You can take mapping as a “car key” to the “car” itself. With the car key, you can access the car and do other things with it. (I think this is the simplest example of how mapping works, it’s not worth overthinking though :wink:)

string: string is a data type to declare variables of type string. Remember how our “Hello World!” is being declared.

Bytes Array (Fixed, Dynamic): Fixed size bytes of array can be declared with bytes1 upto bytes32. bytes(n) means it can only take in n bytes of value, that is, bytes1 can only take in 1 bytes of value and so on. Dynamic bytes array on the other hand can take in any bytes value without limitation due to its type. This will take us to understanding Reference and Value types.

Solidity Reference and Value Types

In Solidity, data types can either be value type or reference type. Starting with definition, Value type variables stores their own data, some of which are Boolean, Integer, Address, enums, reference type on the other hand store location of the data (i.e, they make reference to the data’s memory or storage location), they are responsible for complicated data structure, example of which are Arrays, mapping, struct, strings. Understanding reference and value type will help you know which one to use when the need arise. Using reference type within a local variable (i.e, within a function) must be added with pointer.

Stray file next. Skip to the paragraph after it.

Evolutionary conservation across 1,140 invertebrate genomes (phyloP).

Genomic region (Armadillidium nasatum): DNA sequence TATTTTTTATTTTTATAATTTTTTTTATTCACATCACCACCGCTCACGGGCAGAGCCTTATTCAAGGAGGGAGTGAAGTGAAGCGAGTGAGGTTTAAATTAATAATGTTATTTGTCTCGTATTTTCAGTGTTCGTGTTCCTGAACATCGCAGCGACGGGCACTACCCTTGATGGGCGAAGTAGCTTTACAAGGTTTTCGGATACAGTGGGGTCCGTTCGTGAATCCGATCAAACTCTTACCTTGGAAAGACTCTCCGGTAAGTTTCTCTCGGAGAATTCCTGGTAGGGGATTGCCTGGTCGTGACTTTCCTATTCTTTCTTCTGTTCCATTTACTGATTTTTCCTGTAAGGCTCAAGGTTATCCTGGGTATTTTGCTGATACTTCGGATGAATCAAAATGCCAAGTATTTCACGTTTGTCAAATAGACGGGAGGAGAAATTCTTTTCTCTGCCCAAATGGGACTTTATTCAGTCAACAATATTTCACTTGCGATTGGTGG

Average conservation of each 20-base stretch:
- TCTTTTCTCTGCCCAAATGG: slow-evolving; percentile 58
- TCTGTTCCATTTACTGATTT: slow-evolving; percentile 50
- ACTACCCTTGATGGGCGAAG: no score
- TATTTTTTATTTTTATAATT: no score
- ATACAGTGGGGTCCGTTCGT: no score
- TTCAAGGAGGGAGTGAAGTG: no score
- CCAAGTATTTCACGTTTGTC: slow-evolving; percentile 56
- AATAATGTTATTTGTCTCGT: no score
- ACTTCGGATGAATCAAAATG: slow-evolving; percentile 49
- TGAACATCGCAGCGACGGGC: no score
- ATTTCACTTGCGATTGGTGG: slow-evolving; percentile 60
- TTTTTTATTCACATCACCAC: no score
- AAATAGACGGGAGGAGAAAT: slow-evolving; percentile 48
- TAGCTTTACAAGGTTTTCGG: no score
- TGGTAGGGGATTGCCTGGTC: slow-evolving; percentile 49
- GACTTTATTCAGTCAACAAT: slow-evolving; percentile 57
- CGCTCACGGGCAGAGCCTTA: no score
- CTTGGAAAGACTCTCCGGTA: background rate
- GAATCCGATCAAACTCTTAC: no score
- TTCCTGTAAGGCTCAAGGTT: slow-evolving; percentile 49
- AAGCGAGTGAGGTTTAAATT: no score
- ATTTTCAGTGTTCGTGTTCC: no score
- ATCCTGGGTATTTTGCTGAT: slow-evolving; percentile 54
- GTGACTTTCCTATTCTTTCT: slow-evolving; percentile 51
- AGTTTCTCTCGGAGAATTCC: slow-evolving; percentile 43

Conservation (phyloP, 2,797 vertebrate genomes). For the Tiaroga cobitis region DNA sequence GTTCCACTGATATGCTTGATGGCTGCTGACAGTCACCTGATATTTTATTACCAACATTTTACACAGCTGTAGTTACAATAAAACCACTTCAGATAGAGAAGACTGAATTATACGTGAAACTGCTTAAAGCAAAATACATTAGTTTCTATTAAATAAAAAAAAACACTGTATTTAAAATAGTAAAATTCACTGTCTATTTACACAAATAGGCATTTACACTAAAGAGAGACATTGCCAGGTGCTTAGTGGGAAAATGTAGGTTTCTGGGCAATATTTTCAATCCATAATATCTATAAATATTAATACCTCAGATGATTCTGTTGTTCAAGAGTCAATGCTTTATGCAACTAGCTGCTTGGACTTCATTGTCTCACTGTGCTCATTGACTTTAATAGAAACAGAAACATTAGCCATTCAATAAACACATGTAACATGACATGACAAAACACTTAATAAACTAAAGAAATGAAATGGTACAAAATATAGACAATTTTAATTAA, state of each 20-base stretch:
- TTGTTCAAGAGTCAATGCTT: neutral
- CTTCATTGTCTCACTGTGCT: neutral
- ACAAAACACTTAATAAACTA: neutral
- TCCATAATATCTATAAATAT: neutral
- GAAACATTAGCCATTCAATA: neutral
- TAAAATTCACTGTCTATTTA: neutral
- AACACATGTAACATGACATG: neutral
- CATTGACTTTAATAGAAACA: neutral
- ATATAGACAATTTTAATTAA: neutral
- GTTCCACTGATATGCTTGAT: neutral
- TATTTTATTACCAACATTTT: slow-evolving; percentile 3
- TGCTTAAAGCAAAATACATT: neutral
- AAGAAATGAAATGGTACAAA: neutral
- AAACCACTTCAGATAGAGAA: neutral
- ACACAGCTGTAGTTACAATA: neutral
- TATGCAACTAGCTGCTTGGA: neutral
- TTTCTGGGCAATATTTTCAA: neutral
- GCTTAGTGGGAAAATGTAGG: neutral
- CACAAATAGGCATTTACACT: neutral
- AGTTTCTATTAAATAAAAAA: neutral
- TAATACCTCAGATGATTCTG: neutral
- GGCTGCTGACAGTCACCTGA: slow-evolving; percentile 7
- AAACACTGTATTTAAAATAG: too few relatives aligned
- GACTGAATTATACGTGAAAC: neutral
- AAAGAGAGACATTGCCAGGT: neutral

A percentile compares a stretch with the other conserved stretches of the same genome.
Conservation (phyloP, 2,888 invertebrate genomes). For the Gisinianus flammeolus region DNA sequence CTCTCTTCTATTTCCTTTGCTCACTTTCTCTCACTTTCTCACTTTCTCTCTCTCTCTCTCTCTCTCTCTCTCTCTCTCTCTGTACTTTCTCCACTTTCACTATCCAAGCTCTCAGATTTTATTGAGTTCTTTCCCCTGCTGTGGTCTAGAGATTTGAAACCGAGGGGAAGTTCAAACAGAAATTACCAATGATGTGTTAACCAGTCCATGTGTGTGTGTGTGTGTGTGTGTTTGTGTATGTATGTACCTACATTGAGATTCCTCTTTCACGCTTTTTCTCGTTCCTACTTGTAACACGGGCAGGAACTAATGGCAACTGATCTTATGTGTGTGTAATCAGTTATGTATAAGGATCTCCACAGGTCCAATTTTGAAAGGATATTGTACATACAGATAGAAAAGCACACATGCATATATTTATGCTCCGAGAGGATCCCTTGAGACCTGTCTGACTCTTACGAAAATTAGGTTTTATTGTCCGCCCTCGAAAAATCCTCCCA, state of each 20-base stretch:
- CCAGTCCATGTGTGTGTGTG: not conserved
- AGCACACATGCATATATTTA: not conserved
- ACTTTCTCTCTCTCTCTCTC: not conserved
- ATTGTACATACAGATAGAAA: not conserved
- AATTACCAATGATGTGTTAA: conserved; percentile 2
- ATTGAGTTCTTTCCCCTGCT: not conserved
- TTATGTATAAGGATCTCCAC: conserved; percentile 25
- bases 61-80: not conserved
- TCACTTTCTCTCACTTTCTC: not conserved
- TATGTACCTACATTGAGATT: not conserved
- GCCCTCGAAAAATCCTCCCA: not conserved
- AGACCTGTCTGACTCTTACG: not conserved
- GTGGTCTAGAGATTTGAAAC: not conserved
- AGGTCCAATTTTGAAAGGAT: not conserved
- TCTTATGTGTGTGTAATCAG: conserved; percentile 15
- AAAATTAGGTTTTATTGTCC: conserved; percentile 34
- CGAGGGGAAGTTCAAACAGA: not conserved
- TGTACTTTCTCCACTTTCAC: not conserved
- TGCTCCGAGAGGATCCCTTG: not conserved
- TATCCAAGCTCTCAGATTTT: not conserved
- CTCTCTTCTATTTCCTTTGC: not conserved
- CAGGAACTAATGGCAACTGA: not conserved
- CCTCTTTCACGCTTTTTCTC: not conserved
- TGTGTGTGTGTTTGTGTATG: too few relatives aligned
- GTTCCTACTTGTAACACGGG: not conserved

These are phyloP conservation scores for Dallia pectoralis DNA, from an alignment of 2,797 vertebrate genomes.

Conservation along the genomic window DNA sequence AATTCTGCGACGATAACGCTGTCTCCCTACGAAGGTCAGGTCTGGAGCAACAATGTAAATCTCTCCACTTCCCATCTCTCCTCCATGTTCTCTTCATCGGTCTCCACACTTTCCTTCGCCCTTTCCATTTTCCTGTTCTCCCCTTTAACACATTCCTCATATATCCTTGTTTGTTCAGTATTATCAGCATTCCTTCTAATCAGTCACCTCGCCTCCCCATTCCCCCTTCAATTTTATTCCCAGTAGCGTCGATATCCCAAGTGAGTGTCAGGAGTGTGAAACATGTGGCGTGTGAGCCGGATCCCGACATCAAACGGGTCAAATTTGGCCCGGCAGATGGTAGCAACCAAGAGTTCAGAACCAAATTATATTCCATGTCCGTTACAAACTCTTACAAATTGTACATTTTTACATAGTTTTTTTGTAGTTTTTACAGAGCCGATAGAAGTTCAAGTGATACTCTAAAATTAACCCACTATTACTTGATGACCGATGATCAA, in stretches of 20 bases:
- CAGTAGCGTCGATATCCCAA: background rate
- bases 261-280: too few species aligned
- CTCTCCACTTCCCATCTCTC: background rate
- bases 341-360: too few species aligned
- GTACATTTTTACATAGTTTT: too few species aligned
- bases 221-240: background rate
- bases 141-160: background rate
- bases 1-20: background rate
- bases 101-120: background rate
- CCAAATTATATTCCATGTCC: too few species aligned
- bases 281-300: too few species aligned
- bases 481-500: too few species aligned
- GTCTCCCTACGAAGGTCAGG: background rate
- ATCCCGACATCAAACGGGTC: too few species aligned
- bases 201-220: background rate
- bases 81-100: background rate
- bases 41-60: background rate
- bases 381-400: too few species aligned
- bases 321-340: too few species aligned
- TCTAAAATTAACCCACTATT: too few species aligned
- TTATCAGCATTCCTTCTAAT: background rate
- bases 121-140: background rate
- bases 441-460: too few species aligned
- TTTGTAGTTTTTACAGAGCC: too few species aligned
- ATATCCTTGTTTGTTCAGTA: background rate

While this is basic, it is important we round it up with visibility in other not to get confused when we start working on our smart contract.
In solidity, we can control who has access to the functions and state variables in your contract and how they interact with them, this concept is known as Visibility.
A functions visibility can be set to either external, public, internal or private, while state variables (variables declared outside of a function) only have public, internal or private, the keyword external is not applicable to state variables. State variables are internal by default.

External Visibility: When used in a function, the function can only be called from outside the contract in which they are declared.

Public Visibility: Functions and state variables declared with public visibility can be accessible within and outside the contract. When visibility is not specified for functions, the default visibility is public.